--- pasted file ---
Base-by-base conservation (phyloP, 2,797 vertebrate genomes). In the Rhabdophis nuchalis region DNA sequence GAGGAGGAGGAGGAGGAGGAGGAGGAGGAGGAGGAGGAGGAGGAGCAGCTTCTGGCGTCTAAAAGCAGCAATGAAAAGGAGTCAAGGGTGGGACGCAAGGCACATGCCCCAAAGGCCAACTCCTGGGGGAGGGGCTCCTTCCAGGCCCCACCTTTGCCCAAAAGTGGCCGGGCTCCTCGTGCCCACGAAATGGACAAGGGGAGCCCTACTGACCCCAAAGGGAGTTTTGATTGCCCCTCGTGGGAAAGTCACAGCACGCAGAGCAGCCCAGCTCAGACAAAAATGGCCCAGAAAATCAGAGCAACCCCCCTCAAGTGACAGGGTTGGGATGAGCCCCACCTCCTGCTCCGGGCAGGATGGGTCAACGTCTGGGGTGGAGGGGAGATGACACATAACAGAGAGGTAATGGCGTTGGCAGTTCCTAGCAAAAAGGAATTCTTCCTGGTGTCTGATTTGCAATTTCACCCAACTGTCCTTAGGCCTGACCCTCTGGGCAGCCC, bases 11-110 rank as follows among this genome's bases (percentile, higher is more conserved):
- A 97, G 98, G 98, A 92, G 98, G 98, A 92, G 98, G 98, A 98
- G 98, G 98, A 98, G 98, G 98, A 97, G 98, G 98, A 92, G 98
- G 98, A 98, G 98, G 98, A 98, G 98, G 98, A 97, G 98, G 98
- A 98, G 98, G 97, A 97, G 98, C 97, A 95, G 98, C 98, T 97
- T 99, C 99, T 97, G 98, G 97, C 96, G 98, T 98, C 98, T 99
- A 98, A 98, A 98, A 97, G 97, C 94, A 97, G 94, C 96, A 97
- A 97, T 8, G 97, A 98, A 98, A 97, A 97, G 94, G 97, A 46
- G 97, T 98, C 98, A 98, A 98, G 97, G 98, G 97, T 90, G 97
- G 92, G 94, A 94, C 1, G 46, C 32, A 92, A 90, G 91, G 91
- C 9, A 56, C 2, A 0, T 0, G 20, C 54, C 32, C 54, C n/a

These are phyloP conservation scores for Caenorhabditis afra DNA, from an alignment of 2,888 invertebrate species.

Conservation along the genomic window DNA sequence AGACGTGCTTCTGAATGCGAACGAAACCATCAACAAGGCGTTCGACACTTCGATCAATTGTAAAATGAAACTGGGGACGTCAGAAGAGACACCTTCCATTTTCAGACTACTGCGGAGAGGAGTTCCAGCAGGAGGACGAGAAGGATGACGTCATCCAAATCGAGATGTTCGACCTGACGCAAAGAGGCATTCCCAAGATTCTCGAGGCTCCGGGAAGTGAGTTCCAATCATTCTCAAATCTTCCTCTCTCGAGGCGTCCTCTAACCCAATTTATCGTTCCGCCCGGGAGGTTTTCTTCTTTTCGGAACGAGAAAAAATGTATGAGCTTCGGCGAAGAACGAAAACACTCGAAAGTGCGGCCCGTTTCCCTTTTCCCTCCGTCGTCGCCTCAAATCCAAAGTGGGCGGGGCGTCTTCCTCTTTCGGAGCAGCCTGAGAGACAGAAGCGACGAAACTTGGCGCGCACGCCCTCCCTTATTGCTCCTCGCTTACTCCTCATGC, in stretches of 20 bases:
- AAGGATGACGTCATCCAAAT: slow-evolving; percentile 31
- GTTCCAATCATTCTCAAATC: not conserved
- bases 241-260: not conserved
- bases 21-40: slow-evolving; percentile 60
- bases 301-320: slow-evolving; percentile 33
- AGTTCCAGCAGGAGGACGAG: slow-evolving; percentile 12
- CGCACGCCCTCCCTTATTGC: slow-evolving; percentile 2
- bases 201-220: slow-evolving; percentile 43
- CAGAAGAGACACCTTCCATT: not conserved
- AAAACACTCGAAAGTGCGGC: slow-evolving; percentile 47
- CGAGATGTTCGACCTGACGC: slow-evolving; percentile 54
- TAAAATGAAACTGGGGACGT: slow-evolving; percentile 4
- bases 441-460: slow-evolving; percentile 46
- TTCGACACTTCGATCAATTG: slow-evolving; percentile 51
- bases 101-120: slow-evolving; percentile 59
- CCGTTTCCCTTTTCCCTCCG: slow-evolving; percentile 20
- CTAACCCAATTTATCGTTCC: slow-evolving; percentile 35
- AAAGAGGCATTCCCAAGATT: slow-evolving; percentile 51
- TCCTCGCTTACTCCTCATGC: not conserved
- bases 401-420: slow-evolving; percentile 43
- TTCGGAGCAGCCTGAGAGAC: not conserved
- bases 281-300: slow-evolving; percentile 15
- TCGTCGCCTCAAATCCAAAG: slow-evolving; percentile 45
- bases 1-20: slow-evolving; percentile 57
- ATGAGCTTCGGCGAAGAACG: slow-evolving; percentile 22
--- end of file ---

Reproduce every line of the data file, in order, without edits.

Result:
Base-by-base conservation (phyloP, 2,797 vertebrate genomes). In the Rhabdophis nuchalis region DNA sequence GAGGAGGAGGAGGAGGAGGAGGAGGAGGAGGAGGAGGAGGAGGAGCAGCTTCTGGCGTCTAAAAGCAGCAATGAAAAGGAGTCAAGGGTGGGACGCAAGGCACATGCCCCAAAGGCCAACTCCTGGGGGAGGGGCTCCTTCCAGGCCCCACCTTTGCCCAAAAGTGGCCGGGCTCCTCGTGCCCACGAAATGGACAAGGGGAGCCCTACTGACCCCAAAGGGAGTTTTGATTGCCCCTCGTGGGAAAGTCACAGCACGCAGAGCAGCCCAGCTCAGACAAAAATGGCCCAGAAAATCAGAGCAACCCCCCTCAAGTGACAGGGTTGGGATGAGCCCCACCTCCTGCTCCGGGCAGGATGGGTCAACGTCTGGGGTGGAGGGGAGATGACACATAACAGAGAGGTAATGGCGTTGGCAGTTCCTAGCAAAAAGGAATTCTTCCTGGTGTCTGATTTGCAATTTCACCCAACTGTCCTTAGGCCTGACCCTCTGGGCAGCCC, bases 11-110 rank as follows among this genome's bases (percentile, higher is more conserved):
- A 97, G 98, G 98, A 92, G 98, G 98, A 92, G 98, G 98, A 98
- G 98, G 98, A 98, G 98, G 98, A 97, G 98, G 98, A 92, G 98
- G 98, A 98, G 98, G 98, A 98, G 98, G 98, A 97, G 98, G 98
- A 98, G 98, G 97, A 97, G 98, C 97, A 95, G 98, C 98, T 97
- T 99, C 99, T 97, G 98, G 97, C 96, G 98, T 98, C 98, T 99
- A 98, A 98, A 98, A 97, G 97, C 94, A 97, G 94, C 96, A 97
- A 97, T 8, G 97, A 98, A 98, A 97, A 97, G 94, G 97, A 46
- G 97, T 98, C 98, A 98, A 98, G 97, G 98, G 97, T 90, G 97
- G 92, G 94, A 94, C 1, G 46, C 32, A 92, A 90, G 91, G 91
- C 9, A 56, C 2, A 0, T 0, G 20, C 54, C 32, C 54, C n/a

These are phyloP conservation scores for Caenorhabditis afra DNA, from an alignment of 2,888 invertebrate species.

Conservation along the genomic window DNA sequence AGACGTGCTTCTGAATGCGAACGAAACCATCAACAAGGCGTTCGACACTTCGATCAATTGTAAAATGAAACTGGGGACGTCAGAAGAGACACCTTCCATTTTCAGACTACTGCGGAGAGGAGTTCCAGCAGGAGGACGAGAAGGATGACGTCATCCAAATCGAGATGTTCGACCTGACGCAAAGAGGCATTCCCAAGATTCTCGAGGCTCCGGGAAGTGAGTTCCAATCATTCTCAAATCTTCCTCTCTCGAGGCGTCCTCTAACCCAATTTATCGTTCCGCCCGGGAGGTTTTCTTCTTTTCGGAACGAGAAAAAATGTATGAGCTTCGGCGAAGAACGAAAACACTCGAAAGTGCGGCCCGTTTCCCTTTTCCCTCCGTCGTCGCCTCAAATCCAAAGTGGGCGGGGCGTCTTCCTCTTTCGGAGCAGCCTGAGAGACAGAAGCGACGAAACTTGGCGCGCACGCCCTCCCTTATTGCTCCTCGCTTACTCCTCATGC, in stretches of 20 bases:
- AAGGATGACGTCATCCAAAT: slow-evolving; percentile 31
- GTTCCAATCATTCTCAAATC: not conserved
- bases 241-260: not conserved
- bases 21-40: slow-evolving; percentile 60
- bases 301-320: slow-evolving; percentile 33
- AGTTCCAGCAGGAGGACGAG: slow-evolving; percentile 12
- CGCACGCCCTCCCTTATTGC: slow-evolving; percentile 2
- bases 201-220: slow-evolving; percentile 43
- CAGAAGAGACACCTTCCATT: not conserved
- AAAACACTCGAAAGTGCGGC: slow-evolving; percentile 47
- CGAGATGTTCGACCTGACGC: slow-evolving; percentile 54
- TAAAATGAAACTGGGGACGT: slow-evolving; percentile 4
- bases 441-460: slow-evolving; percentile 46
- TTCGACACTTCGATCAATTG: slow-evolving; percentile 51
- bases 101-120: slow-evolving; percentile 59
- CCGTTTCCCTTTTCCCTCCG: slow-evolving; percentile 20
- CTAACCCAATTTATCGTTCC: slow-evolving; percentile 35
- AAAGAGGCATTCCCAAGATT: slow-evolving; percentile 51
- TCCTCGCTTACTCCTCATGC: not conserved
- bases 401-420: slow-evolving; percentile 43
- TTCGGAGCAGCCTGAGAGAC: not conserved
- bases 281-300: slow-evolving; percentile 15
- TCGTCGCCTCAAATCCAAAG: slow-evolving; percentile 45
- bases 1-20: slow-evolving; percentile 57
- ATGAGCTTCGGCGAAGAACG: slow-evolving; percentile 22